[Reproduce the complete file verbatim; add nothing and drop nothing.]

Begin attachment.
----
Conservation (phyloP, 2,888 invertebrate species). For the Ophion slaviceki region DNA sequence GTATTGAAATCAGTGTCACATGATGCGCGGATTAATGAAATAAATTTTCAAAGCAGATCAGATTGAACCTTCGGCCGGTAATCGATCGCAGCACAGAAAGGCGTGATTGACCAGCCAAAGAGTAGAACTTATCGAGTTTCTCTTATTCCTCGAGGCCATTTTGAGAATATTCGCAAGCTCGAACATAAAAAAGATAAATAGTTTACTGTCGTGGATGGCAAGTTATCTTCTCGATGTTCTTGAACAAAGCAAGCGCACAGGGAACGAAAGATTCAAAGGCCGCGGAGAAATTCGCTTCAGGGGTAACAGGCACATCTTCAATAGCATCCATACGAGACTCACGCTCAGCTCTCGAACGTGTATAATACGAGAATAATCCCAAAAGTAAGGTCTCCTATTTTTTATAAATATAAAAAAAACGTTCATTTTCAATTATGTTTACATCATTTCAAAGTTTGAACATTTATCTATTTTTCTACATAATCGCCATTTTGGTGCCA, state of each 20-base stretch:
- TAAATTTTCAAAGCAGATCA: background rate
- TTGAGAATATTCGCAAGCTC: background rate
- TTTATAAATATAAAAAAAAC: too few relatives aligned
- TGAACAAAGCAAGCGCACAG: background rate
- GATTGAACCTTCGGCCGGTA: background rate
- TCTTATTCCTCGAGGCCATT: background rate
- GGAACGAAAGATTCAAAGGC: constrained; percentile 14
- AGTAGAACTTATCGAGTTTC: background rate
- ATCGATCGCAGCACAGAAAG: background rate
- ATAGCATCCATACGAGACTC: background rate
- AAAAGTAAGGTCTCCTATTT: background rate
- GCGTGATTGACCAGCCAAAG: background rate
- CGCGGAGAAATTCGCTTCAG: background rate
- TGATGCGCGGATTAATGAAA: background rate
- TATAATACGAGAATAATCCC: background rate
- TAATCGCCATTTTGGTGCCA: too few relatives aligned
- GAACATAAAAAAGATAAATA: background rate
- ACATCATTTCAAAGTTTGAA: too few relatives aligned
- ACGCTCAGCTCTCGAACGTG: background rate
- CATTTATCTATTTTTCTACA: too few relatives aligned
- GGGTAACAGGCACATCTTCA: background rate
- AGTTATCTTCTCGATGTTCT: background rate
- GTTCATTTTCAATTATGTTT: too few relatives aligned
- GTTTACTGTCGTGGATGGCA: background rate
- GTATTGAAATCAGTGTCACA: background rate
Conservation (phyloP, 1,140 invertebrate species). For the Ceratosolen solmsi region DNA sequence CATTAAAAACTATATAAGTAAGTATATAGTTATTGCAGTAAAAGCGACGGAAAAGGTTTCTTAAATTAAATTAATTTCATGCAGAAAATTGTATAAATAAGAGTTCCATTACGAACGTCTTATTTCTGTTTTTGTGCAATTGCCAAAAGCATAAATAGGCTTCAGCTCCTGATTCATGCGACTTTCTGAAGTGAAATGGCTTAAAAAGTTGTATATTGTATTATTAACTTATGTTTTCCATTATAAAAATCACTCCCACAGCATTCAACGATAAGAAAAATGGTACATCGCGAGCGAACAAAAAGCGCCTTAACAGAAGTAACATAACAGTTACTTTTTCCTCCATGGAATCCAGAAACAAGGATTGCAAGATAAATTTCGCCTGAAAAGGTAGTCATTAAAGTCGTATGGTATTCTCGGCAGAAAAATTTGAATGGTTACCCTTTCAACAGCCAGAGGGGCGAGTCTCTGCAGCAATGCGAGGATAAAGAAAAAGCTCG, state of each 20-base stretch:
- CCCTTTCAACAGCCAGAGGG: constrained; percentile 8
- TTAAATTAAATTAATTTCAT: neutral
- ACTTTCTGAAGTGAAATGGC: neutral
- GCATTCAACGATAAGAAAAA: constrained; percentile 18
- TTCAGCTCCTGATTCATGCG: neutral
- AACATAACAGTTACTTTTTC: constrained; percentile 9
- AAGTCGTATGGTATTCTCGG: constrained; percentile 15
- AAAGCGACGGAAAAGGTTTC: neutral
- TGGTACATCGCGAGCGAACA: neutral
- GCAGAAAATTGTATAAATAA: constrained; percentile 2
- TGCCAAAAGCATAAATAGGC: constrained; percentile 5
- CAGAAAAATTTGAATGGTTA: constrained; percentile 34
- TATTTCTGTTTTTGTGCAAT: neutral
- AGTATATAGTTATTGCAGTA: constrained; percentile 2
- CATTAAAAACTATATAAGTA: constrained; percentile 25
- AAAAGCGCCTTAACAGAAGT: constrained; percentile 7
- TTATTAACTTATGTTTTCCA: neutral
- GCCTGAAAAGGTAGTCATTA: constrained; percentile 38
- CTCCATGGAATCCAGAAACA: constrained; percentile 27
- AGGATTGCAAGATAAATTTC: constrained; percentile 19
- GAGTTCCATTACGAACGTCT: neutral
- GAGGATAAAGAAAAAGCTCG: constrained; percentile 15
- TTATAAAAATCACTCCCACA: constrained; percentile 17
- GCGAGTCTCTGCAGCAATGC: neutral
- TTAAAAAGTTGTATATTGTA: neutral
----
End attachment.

Conservation (phyloP, 2,888 invertebrate species). For the Ophion slaviceki region DNA sequence GTATTGAAATCAGTGTCACATGATGCGCGGATTAATGAAATAAATTTTCAAAGCAGATCAGATTGAACCTTCGGCCGGTAATCGATCGCAGCACAGAAAGGCGTGATTGACCAGCCAAAGAGTAGAACTTATCGAGTTTCTCTTATTCCTCGAGGCCATTTTGAGAATATTCGCAAGCTCGAACATAAAAAAGATAAATAGTTTACTGTCGTGGATGGCAAGTTATCTTCTCGATGTTCTTGAACAAAGCAAGCGCACAGGGAACGAAAGATTCAAAGGCCGCGGAGAAATTCGCTTCAGGGGTAACAGGCACATCTTCAATAGCATCCATACGAGACTCACGCTCAGCTCTCGAACGTGTATAATACGAGAATAATCCCAAAAGTAAGGTCTCCTATTTTTTATAAATATAAAAAAAACGTTCATTTTCAATTATGTTTACATCATTTCAAAGTTTGAACATTTATCTATTTTTCTACATAATCGCCATTTTGGTGCCA, state of each 20-base stretch:
- TAAATTTTCAAAGCAGATCA: background rate
- TTGAGAATATTCGCAAGCTC: background rate
- TTTATAAATATAAAAAAAAC: too few relatives aligned
- TGAACAAAGCAAGCGCACAG: background rate
- GATTGAACCTTCGGCCGGTA: background rate
- TCTTATTCCTCGAGGCCATT: background rate
- GGAACGAAAGATTCAAAGGC: constrained; percentile 14
- AGTAGAACTTATCGAGTTTC: background rate
- ATCGATCGCAGCACAGAAAG: background rate
- ATAGCATCCATACGAGACTC: background rate
- AAAAGTAAGGTCTCCTATTT: background rate
- GCGTGATTGACCAGCCAAAG: background rate
- CGCGGAGAAATTCGCTTCAG: background rate
- TGATGCGCGGATTAATGAAA: background rate
- TATAATACGAGAATAATCCC: background rate
- TAATCGCCATTTTGGTGCCA: too few relatives aligned
- GAACATAAAAAAGATAAATA: background rate
- ACATCATTTCAAAGTTTGAA: too few relatives aligned
- ACGCTCAGCTCTCGAACGTG: background rate
- CATTTATCTATTTTTCTACA: too few relatives aligned
- GGGTAACAGGCACATCTTCA: background rate
- AGTTATCTTCTCGATGTTCT: background rate
- GTTCATTTTCAATTATGTTT: too few relatives aligned
- GTTTACTGTCGTGGATGGCA: background rate
- GTATTGAAATCAGTGTCACA: background rate
Conservation (phyloP, 1,140 invertebrate species). For the Ceratosolen solmsi region DNA sequence CATTAAAAACTATATAAGTAAGTATATAGTTATTGCAGTAAAAGCGACGGAAAAGGTTTCTTAAATTAAATTAATTTCATGCAGAAAATTGTATAAATAAGAGTTCCATTACGAACGTCTTATTTCTGTTTTTGTGCAATTGCCAAAAGCATAAATAGGCTTCAGCTCCTGATTCATGCGACTTTCTGAAGTGAAATGGCTTAAAAAGTTGTATATTGTATTATTAACTTATGTTTTCCATTATAAAAATCACTCCCACAGCATTCAACGATAAGAAAAATGGTACATCGCGAGCGAACAAAAAGCGCCTTAACAGAAGTAACATAACAGTTACTTTTTCCTCCATGGAATCCAGAAACAAGGATTGCAAGATAAATTTCGCCTGAAAAGGTAGTCATTAAAGTCGTATGGTATTCTCGGCAGAAAAATTTGAATGGTTACCCTTTCAACAGCCAGAGGGGCGAGTCTCTGCAGCAATGCGAGGATAAAGAAAAAGCTCG, state of each 20-base stretch:
- CCCTTTCAACAGCCAGAGGG: constrained; percentile 8
- TTAAATTAAATTAATTTCAT: neutral
- ACTTTCTGAAGTGAAATGGC: neutral
- GCATTCAACGATAAGAAAAA: constrained; percentile 18
- TTCAGCTCCTGATTCATGCG: neutral
- AACATAACAGTTACTTTTTC: constrained; percentile 9
- AAGTCGTATGGTATTCTCGG: constrained; percentile 15
- AAAGCGACGGAAAAGGTTTC: neutral
- TGGTACATCGCGAGCGAACA: neutral
- GCAGAAAATTGTATAAATAA: constrained; percentile 2
- TGCCAAAAGCATAAATAGGC: constrained; percentile 5
- CAGAAAAATTTGAATGGTTA: constrained; percentile 34
- TATTTCTGTTTTTGTGCAAT: neutral
- AGTATATAGTTATTGCAGTA: constrained; percentile 2
- CATTAAAAACTATATAAGTA: constrained; percentile 25
- AAAAGCGCCTTAACAGAAGT: constrained; percentile 7
- TTATTAACTTATGTTTTCCA: neutral
- GCCTGAAAAGGTAGTCATTA: constrained; percentile 38
- CTCCATGGAATCCAGAAACA: constrained; percentile 27
- AGGATTGCAAGATAAATTTC: constrained; percentile 19
- GAGTTCCATTACGAACGTCT: neutral
- GAGGATAAAGAAAAAGCTCG: constrained; percentile 15
- TTATAAAAATCACTCCCACA: constrained; percentile 17
- GCGAGTCTCTGCAGCAATGC: neutral
- TTAAAAAGTTGTATATTGTA: neutral